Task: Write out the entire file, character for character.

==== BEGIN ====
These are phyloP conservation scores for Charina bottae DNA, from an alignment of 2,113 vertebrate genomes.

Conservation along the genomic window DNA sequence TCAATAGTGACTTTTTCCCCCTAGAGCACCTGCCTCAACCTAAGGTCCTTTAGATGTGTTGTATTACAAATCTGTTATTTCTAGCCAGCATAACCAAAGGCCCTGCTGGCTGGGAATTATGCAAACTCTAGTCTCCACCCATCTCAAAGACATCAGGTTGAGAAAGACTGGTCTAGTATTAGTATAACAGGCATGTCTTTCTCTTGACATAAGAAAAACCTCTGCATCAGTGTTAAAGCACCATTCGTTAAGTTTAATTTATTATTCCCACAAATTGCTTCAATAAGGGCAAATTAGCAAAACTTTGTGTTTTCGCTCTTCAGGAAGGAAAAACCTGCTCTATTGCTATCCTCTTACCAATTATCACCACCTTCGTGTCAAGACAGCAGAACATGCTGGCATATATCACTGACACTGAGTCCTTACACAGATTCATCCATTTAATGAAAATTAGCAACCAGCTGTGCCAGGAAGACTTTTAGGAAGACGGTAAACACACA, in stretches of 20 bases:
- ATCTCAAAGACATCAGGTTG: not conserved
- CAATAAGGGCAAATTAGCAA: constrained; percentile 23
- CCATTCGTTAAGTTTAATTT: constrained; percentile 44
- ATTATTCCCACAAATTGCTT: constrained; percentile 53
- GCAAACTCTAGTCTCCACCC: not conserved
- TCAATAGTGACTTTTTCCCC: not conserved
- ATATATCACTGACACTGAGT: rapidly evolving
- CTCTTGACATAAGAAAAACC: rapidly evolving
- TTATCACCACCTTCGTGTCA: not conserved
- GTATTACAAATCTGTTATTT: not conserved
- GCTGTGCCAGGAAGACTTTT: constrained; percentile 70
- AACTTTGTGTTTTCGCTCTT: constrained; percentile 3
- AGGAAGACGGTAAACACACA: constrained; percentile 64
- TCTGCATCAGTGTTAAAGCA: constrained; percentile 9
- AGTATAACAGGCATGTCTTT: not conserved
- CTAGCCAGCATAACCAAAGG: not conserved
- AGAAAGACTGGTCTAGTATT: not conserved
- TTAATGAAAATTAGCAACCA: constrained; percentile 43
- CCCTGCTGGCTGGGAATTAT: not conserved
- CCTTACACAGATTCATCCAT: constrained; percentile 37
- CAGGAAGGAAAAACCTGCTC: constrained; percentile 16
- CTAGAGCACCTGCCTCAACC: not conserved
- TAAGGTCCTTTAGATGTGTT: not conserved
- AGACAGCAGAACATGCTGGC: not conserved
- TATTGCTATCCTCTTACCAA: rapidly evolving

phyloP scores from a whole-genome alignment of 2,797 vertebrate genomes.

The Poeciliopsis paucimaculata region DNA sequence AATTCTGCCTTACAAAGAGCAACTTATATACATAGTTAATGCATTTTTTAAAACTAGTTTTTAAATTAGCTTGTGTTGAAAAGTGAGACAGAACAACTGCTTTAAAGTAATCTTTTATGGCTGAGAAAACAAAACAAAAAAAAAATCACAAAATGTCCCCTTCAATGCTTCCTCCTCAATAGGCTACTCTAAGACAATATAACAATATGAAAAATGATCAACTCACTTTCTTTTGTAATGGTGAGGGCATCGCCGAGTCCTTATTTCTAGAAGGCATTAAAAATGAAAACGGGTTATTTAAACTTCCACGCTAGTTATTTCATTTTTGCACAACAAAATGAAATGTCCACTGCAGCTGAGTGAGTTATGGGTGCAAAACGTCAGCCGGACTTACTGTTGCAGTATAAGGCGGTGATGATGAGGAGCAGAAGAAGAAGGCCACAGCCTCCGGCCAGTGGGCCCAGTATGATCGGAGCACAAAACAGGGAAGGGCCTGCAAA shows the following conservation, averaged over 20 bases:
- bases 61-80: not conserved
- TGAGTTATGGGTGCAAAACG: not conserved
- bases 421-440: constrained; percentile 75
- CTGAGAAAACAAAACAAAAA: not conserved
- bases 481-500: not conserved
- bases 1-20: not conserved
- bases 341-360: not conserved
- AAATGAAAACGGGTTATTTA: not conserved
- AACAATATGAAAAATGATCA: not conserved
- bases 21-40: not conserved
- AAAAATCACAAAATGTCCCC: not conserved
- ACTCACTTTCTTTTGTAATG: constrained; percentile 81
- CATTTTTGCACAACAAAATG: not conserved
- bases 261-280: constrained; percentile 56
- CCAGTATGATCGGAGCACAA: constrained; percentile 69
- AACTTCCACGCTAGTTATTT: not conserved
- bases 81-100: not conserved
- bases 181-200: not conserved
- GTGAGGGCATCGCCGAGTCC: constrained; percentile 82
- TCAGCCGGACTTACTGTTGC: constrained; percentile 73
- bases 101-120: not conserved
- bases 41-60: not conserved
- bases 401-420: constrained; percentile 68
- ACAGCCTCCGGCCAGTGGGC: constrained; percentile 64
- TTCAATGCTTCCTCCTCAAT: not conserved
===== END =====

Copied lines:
These are phyloP conservation scores for Charina bottae DNA, from an alignment of 2,113 vertebrate genomes.

Conservation along the genomic window DNA sequence TCAATAGTGACTTTTTCCCCCTAGAGCACCTGCCTCAACCTAAGGTCCTTTAGATGTGTTGTATTACAAATCTGTTATTTCTAGCCAGCATAACCAAAGGCCCTGCTGGCTGGGAATTATGCAAACTCTAGTCTCCACCCATCTCAAAGACATCAGGTTGAGAAAGACTGGTCTAGTATTAGTATAACAGGCATGTCTTTCTCTTGACATAAGAAAAACCTCTGCATCAGTGTTAAAGCACCATTCGTTAAGTTTAATTTATTATTCCCACAAATTGCTTCAATAAGGGCAAATTAGCAAAACTTTGTGTTTTCGCTCTTCAGGAAGGAAAAACCTGCTCTATTGCTATCCTCTTACCAATTATCACCACCTTCGTGTCAAGACAGCAGAACATGCTGGCATATATCACTGACACTGAGTCCTTACACAGATTCATCCATTTAATGAAAATTAGCAACCAGCTGTGCCAGGAAGACTTTTAGGAAGACGGTAAACACACA, in stretches of 20 bases:
- ATCTCAAAGACATCAGGTTG: not conserved
- CAATAAGGGCAAATTAGCAA: constrained; percentile 23
- CCATTCGTTAAGTTTAATTT: constrained; percentile 44
- ATTATTCCCACAAATTGCTT: constrained; percentile 53
- GCAAACTCTAGTCTCCACCC: not conserved
- TCAATAGTGACTTTTTCCCC: not conserved
- ATATATCACTGACACTGAGT: rapidly evolving
- CTCTTGACATAAGAAAAACC: rapidly evolving
- TTATCACCACCTTCGTGTCA: not conserved
- GTATTACAAATCTGTTATTT: not conserved
- GCTGTGCCAGGAAGACTTTT: constrained; percentile 70
- AACTTTGTGTTTTCGCTCTT: constrained; percentile 3
- AGGAAGACGGTAAACACACA: constrained; percentile 64
- TCTGCATCAGTGTTAAAGCA: constrained; percentile 9
- AGTATAACAGGCATGTCTTT: not conserved
- CTAGCCAGCATAACCAAAGG: not conserved
- AGAAAGACTGGTCTAGTATT: not conserved
- TTAATGAAAATTAGCAACCA: constrained; percentile 43
- CCCTGCTGGCTGGGAATTAT: not conserved
- CCTTACACAGATTCATCCAT: constrained; percentile 37
- CAGGAAGGAAAAACCTGCTC: constrained; percentile 16
- CTAGAGCACCTGCCTCAACC: not conserved
- TAAGGTCCTTTAGATGTGTT: not conserved
- AGACAGCAGAACATGCTGGC: not conserved
- TATTGCTATCCTCTTACCAA: rapidly evolving

phyloP scores from a whole-genome alignment of 2,797 vertebrate genomes.

The Poeciliopsis paucimaculata region DNA sequence AATTCTGCCTTACAAAGAGCAACTTATATACATAGTTAATGCATTTTTTAAAACTAGTTTTTAAATTAGCTTGTGTTGAAAAGTGAGACAGAACAACTGCTTTAAAGTAATCTTTTATGGCTGAGAAAACAAAACAAAAAAAAAATCACAAAATGTCCCCTTCAATGCTTCCTCCTCAATAGGCTACTCTAAGACAATATAACAATATGAAAAATGATCAACTCACTTTCTTTTGTAATGGTGAGGGCATCGCCGAGTCCTTATTTCTAGAAGGCATTAAAAATGAAAACGGGTTATTTAAACTTCCACGCTAGTTATTTCATTTTTGCACAACAAAATGAAATGTCCACTGCAGCTGAGTGAGTTATGGGTGCAAAACGTCAGCCGGACTTACTGTTGCAGTATAAGGCGGTGATGATGAGGAGCAGAAGAAGAAGGCCACAGCCTCCGGCCAGTGGGCCCAGTATGATCGGAGCACAAAACAGGGAAGGGCCTGCAAA shows the following conservation, averaged over 20 bases:
- bases 61-80: not conserved
- TGAGTTATGGGTGCAAAACG: not conserved
- bases 421-440: constrained; percentile 75
- CTGAGAAAACAAAACAAAAA: not conserved
- bases 481-500: not conserved
- bases 1-20: not conserved
- bases 341-360: not conserved
- AAATGAAAACGGGTTATTTA: not conserved
- AACAATATGAAAAATGATCA: not conserved
- bases 21-40: not conserved
- AAAAATCACAAAATGTCCCC: not conserved
- ACTCACTTTCTTTTGTAATG: constrained; percentile 81
- CATTTTTGCACAACAAAATG: not conserved
- bases 261-280: constrained; percentile 56
- CCAGTATGATCGGAGCACAA: constrained; percentile 69
- AACTTCCACGCTAGTTATTT: not conserved
- bases 81-100: not conserved
- bases 181-200: not conserved
- GTGAGGGCATCGCCGAGTCC: constrained; percentile 82
- TCAGCCGGACTTACTGTTGC: constrained; percentile 73
- bases 101-120: not conserved
- bases 41-60: not conserved
- bases 401-420: constrained; percentile 68
- ACAGCCTCCGGCCAGTGGGC: constrained; percentile 64
- TTCAATGCTTCCTCCTCAAT: not conserved